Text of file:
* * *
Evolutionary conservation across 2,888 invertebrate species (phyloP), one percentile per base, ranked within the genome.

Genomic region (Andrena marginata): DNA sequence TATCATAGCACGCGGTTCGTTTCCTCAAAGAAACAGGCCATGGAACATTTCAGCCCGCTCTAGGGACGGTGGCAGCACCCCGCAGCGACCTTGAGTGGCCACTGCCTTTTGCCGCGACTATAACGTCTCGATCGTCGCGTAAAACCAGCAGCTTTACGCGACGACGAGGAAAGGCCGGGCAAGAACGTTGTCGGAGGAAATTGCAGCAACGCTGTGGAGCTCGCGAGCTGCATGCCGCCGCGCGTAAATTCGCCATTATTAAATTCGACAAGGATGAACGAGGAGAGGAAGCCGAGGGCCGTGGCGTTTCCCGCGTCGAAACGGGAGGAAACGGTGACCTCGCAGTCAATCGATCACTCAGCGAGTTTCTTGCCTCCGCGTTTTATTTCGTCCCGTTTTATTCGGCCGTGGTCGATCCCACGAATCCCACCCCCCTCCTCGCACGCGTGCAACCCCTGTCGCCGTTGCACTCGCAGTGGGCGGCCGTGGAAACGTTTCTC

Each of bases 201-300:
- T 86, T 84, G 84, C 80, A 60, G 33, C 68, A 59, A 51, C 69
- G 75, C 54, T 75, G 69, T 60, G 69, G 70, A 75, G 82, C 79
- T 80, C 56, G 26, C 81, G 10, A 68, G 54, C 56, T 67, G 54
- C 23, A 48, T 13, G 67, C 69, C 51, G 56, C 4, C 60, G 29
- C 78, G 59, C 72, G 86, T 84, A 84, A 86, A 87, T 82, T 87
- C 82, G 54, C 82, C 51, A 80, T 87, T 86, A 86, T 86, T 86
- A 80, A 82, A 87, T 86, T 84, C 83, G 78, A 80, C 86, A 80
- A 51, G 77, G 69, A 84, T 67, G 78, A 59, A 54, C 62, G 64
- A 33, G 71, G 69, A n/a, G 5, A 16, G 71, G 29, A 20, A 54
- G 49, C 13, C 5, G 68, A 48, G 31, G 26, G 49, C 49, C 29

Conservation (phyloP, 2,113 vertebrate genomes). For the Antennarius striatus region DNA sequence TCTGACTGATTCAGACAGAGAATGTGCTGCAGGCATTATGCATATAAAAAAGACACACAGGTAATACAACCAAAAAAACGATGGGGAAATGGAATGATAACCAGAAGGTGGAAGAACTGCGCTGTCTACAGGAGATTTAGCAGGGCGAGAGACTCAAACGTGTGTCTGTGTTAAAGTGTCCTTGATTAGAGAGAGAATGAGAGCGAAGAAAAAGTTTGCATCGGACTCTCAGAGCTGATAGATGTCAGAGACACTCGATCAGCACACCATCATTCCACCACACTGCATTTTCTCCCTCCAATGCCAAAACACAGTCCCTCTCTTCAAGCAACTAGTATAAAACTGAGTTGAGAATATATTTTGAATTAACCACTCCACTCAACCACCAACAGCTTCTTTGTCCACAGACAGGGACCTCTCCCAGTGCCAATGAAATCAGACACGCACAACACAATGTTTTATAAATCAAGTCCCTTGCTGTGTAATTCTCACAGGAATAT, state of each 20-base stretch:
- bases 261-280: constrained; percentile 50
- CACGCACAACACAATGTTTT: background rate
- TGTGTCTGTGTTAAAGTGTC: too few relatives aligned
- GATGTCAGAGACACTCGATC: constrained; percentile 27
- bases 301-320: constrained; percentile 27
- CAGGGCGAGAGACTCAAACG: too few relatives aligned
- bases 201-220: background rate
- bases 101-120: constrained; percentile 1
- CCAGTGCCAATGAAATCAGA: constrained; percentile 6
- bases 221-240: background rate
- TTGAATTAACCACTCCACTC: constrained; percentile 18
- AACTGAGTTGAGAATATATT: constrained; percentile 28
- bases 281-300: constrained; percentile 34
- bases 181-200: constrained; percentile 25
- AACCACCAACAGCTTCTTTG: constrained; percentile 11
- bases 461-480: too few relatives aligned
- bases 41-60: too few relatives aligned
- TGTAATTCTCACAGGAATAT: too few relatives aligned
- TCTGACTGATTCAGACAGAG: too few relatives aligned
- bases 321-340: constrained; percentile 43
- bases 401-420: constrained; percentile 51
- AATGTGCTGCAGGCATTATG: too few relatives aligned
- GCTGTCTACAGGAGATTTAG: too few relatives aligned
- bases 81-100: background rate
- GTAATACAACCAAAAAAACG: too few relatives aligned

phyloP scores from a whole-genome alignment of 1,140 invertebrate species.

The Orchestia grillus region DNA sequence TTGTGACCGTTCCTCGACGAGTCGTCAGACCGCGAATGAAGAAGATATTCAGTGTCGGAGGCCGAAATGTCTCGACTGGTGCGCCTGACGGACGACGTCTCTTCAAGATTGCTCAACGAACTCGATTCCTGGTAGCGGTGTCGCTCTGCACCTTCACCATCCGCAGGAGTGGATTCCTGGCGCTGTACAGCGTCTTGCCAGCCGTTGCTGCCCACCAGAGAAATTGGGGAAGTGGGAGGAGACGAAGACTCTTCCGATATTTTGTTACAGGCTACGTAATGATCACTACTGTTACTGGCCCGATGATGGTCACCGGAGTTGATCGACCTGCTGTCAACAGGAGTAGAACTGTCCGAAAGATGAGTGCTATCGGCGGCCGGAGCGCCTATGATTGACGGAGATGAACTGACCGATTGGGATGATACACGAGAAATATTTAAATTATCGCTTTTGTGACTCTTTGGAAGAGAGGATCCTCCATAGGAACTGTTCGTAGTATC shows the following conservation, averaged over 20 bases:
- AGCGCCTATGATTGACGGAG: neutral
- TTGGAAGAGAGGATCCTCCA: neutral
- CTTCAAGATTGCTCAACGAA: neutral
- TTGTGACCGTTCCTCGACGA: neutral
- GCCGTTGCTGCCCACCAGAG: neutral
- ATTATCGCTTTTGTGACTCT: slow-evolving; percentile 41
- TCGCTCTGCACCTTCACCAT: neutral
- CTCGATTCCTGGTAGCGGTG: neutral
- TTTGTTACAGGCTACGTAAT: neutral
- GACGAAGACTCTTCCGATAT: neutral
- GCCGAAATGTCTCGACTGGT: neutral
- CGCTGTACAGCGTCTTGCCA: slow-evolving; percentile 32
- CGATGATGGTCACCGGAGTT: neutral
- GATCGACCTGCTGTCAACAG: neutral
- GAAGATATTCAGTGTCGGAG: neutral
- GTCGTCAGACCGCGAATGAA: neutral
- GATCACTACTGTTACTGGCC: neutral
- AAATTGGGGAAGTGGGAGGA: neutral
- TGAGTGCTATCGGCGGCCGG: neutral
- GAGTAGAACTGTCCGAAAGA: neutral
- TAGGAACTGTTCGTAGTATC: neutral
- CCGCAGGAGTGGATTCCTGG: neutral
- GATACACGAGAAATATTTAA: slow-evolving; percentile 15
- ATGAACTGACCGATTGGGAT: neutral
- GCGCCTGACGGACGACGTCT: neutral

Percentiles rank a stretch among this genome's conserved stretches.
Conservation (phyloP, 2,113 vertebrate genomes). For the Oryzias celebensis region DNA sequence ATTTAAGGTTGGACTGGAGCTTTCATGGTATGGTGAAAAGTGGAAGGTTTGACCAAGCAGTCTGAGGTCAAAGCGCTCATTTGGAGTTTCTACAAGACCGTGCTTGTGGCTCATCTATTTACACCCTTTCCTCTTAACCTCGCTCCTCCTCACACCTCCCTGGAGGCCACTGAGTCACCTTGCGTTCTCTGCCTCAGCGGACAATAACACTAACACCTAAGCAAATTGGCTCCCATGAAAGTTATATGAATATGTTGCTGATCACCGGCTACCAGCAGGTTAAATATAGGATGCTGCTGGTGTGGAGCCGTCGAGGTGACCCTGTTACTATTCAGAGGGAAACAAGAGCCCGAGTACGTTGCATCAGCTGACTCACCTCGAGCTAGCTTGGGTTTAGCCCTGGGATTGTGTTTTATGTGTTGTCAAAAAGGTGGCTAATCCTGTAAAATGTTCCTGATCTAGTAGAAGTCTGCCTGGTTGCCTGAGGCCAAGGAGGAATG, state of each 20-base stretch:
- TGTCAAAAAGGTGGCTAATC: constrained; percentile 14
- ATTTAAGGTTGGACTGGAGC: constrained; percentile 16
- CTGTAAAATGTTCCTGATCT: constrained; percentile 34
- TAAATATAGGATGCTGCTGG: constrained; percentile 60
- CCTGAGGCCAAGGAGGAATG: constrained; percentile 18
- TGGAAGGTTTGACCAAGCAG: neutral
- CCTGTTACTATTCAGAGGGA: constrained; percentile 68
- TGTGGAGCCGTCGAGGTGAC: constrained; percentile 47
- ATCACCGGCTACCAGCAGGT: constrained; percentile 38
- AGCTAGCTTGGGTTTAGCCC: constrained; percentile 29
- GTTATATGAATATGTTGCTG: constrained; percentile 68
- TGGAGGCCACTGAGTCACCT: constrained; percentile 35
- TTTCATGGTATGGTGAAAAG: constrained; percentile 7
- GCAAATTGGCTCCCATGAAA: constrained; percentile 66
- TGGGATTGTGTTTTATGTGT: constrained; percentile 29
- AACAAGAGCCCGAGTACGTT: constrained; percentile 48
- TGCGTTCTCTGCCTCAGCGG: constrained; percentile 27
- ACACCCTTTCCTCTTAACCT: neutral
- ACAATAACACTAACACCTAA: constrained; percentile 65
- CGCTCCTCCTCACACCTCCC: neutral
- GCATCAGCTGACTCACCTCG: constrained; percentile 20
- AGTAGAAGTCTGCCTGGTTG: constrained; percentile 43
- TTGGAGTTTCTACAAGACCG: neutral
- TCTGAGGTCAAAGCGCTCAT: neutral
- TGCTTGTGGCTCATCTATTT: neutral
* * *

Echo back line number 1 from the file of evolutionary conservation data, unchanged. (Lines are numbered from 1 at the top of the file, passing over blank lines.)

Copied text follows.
Evolutionary conservation across 2,888 invertebrate species (phyloP), one percentile per base, ranked within the genome.